Seven months after launching its first modern reboot of the early 2000s classic, Motorola this month announced its second-generation foldable Razr and said the first had greater impact on improving its brand rather than sales.

The new Android smartphone continues to give China’s Lenovo Group a unique selling point versus the likes of Apple: a screen that folds in half like a flip phone. Still measuring 6.2 inches, the main display functions like that of any other modern device, but it turns into a compact square when closed, and Motorola has focused on improving the things a user can do with the exterior screen in this new iteration. It also adds 5G wireless capabilities, a faster processor and much-improved cameras.

The Razr brought in more people switching from competing Android brands this year than any other Motorola device, according to the company. Twenty percent of Razr buyers were iPhone or iPad owners, the company added, indicating that the pricey Razr was crossing partisan tech divides and appealing to those loyal to the Apple brand.

Priced at $1,399, the Razr 5G is $100 cheaper than its predecessor and also more affordable than the $1,449 Samsung Galaxy Z Flip 5G, its only competition in this nascent class and pocketable size. In an interview, Motorola executives said the first Razr owns 50% of the foldable phone market in North America. Motorola is launching the 5G edition in several new countries, including China. In the U.S., the new Razr will go on sale later this year, adding T-Mobile and AT&T to Verizon Wireless as carrier options.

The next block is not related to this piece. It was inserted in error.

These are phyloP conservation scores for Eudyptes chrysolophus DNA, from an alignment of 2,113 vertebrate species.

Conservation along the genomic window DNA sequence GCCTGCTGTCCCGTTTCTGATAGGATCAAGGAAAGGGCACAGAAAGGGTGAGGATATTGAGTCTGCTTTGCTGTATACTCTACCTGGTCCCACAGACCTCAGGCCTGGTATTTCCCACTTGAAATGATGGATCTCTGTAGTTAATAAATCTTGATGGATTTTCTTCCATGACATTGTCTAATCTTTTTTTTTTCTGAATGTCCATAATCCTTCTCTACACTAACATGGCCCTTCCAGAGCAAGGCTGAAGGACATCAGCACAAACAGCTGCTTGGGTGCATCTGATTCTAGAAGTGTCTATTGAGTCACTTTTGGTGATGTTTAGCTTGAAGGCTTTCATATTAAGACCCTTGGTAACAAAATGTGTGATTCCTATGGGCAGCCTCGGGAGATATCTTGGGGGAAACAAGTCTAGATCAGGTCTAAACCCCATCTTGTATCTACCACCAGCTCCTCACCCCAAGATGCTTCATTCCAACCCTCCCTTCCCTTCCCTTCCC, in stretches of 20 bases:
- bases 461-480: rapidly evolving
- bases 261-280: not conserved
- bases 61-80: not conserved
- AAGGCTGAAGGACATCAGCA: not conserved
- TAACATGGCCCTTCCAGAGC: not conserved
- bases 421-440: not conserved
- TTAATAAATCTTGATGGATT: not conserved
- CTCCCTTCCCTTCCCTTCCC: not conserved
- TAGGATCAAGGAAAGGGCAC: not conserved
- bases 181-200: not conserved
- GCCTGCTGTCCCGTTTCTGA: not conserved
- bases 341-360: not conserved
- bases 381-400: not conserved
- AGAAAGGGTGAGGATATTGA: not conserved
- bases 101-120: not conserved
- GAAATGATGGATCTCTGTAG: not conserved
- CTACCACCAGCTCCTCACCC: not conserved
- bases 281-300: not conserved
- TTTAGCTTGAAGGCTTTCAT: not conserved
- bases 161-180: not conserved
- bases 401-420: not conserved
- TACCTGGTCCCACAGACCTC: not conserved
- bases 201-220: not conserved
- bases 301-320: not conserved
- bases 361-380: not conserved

The tweaked Razr 5G design has a more polished back, updated colors and a fingerprint scanner that has been moved from the front chin to the back. Depending on a person’s hand size, that is either an improvement or a downgrade.

The camera specifications are updated considerably, going from a 5-megapixel selfie camera to 20 megapixels and upgrading to a more sophisticated 12-megapixel main shooter on the rear with larger individual pixels and optical image stabilization. This is one of the few flagship-tier Android devices on the market without a multicamera system, one of the compromises enforced by the foldable form factor.

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Stepping up to Qualcomm’s Snapdragon 765G processor is a move in the right direction, though a tier below Samsung’s Z Flip 5G. The new Razr’s battery has also been upgraded to 2,800mAh, but it too is behind most of the Android competition.

The new Razr feels decidedly less flimsy in the hand than the original foldable, but the screen still emits a slight creak when it opens and closes. It is also a fingerprint magnet and uses a plastic cover unlike its Samsung rival with ultrathin glass.

The $1,399 price tag is a high one to pay for a phone without an overwhelming use case advantage, especially at a time when every Android manufacturer is putting out devices, including Motorola’s own Edge+, that cost hundreds of dollars less and offer far better specifications, displays and battery life.